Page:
Why relational databases make sense for big data

Even with all the hype around NoSQL, traditional relational databases still make sense for enterprise applications. Here are four reasons why.

Dave Rosenberg Co-founder, MuleSource
Dave Rosenberg has more than 15 years of technology and marketing experience that spans from Bell Labs to startup IPOs to open-source and cloud software companies. He is CEO and founder of Nodeable, co-founder of MuleSoft, and managing director for Hardy Way. He is an adviser to DataStax, IT Database, and Puppet Labs.
Dave Rosenberg
3 min read

In 2010, the talk about a "big data" trend has reached a fever pitch. "Big data" centers around the notion that organizations are now (or soon will be) dealing with managing and extracting information from databases that are growing into the multi-petabyte range.

This dramatic amount of data has caused developers to seek new approaches that tend to avoid SQL queries and instead process data in a distributed manner. These so-called "NoSQL," such as Cassandra and MongoDB databases, are built to scale easily and handle massive amounts of data in a highly fluid manner.

And while I am a staunch supporter of the NoSQL approach, there is often a point where all of this data needs to be aggregated and parsed for different reasons, in a more traditional SQL data model.

It occurred to me recently that I've heard very little from the relational database (RDBMS) side of the house when it comes to dealing with big data. To that end, I recently caught up via e-mail with EnterpriseDB CEO Ed Boyajian, whose company provides services, support, and training around the open-source relational database PostgreSQL.

Boyajian stressed four points:

1. Relational databases can process ad-hoc queries

Production applications sometimes require only primary key lookups, but reporting queries often need to filter or aggregate based on other columns. Document databases and distributed key value stores sometimes don't support this at all, or they may support it only if an index on the relevant column has been defined in advance.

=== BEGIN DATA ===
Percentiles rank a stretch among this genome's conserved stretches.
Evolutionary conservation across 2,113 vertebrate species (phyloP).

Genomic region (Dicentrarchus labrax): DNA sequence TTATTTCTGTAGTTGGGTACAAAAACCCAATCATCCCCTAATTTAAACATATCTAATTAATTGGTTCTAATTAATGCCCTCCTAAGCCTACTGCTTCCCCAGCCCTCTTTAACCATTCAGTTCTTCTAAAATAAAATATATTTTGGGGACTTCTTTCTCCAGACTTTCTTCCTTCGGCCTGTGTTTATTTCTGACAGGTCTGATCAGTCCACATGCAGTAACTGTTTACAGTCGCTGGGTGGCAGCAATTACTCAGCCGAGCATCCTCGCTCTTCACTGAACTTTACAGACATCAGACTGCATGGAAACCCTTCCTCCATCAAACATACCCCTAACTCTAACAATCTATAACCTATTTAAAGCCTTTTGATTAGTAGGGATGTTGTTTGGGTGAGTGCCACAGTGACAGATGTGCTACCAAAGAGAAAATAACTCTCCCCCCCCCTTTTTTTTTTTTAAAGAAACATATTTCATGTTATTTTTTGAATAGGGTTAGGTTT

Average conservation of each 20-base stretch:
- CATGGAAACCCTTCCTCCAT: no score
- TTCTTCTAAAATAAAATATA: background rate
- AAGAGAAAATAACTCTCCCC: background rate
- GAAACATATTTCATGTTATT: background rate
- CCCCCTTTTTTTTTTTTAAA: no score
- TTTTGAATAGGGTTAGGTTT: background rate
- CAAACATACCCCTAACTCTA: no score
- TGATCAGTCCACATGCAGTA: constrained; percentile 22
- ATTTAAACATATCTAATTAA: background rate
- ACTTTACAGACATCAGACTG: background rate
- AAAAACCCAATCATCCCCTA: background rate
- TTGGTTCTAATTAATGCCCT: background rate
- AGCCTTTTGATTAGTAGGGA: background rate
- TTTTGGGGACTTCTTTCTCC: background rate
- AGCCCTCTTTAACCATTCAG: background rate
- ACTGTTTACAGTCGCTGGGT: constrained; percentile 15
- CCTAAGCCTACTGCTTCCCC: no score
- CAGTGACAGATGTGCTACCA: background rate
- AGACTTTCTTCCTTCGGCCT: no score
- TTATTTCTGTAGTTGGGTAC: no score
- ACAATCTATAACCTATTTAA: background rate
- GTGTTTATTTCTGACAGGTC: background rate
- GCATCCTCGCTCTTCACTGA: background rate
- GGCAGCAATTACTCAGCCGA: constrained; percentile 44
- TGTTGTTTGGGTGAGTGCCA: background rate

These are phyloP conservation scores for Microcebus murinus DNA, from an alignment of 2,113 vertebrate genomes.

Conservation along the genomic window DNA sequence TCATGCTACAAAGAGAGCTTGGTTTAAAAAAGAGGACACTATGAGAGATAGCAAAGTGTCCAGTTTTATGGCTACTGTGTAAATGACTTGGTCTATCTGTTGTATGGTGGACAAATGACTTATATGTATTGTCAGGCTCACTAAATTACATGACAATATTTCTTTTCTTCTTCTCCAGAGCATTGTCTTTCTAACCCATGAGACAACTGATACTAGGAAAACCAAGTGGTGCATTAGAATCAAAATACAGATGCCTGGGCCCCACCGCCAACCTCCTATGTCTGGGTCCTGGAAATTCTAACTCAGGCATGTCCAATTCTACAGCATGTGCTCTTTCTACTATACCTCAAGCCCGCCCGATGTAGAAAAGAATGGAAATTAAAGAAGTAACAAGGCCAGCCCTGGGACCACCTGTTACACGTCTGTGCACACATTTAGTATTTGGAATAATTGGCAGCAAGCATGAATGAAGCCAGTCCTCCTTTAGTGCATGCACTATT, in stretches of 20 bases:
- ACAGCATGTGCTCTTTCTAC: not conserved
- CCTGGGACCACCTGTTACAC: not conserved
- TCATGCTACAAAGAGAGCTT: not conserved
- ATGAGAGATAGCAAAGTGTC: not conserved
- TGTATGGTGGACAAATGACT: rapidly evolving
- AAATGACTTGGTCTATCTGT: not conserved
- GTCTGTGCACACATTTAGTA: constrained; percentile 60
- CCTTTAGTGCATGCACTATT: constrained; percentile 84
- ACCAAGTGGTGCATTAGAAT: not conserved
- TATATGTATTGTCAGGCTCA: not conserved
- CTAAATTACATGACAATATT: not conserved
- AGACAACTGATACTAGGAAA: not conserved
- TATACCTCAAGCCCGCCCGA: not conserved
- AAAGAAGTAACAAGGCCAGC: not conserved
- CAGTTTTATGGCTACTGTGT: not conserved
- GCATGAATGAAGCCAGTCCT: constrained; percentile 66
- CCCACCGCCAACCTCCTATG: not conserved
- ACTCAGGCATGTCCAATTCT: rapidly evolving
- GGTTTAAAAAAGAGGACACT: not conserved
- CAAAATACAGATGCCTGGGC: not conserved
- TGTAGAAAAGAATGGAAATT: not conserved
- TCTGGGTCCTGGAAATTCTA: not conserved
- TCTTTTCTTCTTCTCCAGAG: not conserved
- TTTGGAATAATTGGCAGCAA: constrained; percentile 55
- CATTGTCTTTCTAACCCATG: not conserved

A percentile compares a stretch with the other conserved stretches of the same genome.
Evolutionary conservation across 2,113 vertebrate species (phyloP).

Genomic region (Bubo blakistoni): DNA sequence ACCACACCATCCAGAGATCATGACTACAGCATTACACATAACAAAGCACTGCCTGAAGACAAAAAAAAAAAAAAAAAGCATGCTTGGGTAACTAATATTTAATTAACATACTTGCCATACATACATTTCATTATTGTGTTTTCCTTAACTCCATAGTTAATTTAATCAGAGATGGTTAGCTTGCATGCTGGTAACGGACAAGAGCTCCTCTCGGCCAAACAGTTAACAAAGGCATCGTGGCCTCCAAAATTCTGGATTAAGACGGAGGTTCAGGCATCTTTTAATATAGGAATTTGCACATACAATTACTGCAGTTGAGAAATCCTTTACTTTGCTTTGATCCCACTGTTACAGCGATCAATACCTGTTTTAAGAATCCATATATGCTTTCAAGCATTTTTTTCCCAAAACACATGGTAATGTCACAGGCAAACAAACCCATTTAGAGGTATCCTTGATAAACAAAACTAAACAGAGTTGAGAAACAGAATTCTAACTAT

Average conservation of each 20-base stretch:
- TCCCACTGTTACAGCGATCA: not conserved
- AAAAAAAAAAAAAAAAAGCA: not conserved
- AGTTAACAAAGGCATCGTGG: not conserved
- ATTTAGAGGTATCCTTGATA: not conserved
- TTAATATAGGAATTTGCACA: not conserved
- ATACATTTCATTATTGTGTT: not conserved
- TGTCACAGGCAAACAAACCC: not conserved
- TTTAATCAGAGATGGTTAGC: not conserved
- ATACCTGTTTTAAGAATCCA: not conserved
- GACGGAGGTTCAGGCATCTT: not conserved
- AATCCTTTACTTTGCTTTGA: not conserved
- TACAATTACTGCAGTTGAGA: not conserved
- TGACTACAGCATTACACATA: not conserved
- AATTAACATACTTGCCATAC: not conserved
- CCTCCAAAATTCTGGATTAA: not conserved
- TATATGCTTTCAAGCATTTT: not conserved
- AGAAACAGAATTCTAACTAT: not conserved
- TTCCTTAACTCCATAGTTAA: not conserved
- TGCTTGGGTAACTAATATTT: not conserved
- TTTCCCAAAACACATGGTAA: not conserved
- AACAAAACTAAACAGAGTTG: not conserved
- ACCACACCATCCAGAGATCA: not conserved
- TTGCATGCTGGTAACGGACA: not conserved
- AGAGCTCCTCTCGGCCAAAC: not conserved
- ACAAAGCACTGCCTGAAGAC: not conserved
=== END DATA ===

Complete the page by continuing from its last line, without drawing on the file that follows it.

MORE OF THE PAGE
2. SQL reduces development time and improves interoperability

SQL is, and will likely remain, one of the most popular and successful computer languages of all time. SQL-aware development tools, reporting tools, monitoring tools, and connectors are available for just about every combination of operating system, platform, and database under the sun, and nearly every programmer or IT professional has at least a passing familiarity with SQL syntax.

Even for the types of relatively simple queries that are likely to be practical on huge data stores, writing an SQL query is typically simpler and faster than writing an algorithm to compute the desired answer, as is often necessary for data stores that do not include a query language.

3. Relational databases are mature, battle-tested technology

Nearly all of the major relational databases on the market today have been around for 10 years or more and have very stable code bases. They are known to be relatively bug-free, and their failure modes are well understood. Experienced DBAs can use proven techniques to maximize uptime and be confident of successful recovery in case of failure.

4. Relational databases conform to widely accepted standards

Migrating between two relational databases isn't a walk in the park, but most of the systems available today offer broadly similar capabilities, so many applications can be migrated with fairly straightforward changes. When they can't, products and services to simplify the process are available from a variety of vendors.

Document databases and distributed key-value stores have different interfaces, offer different isolation and durability guarantees, and accept very different types of queries. Changing between such different systems promises to be challenging.

Ed also provided an amusing analogy that perhaps illustrates how the differing types of databases (RDBMS, NoSQL and everything in between) relate to each other. You be the judge.

"An RDBMS is like a car. Nearly everybody has one and you can get almost everywhere in it. A key-value store is like an Indy car. It's faster than a regular car, but it has some limitations that make it less than ideal for a trip to the grocery store. And a column-oriented database is a helicopter. It can do many of the same things that a car can do, but it's unwieldy for some things that a car can do easily, and on the flip side excels at some things that a car can't do at all."

Ultimately, users care more about the data than they do about their database. Managing and manipulating the data to meet their specific needs should always trump any specific technology approach.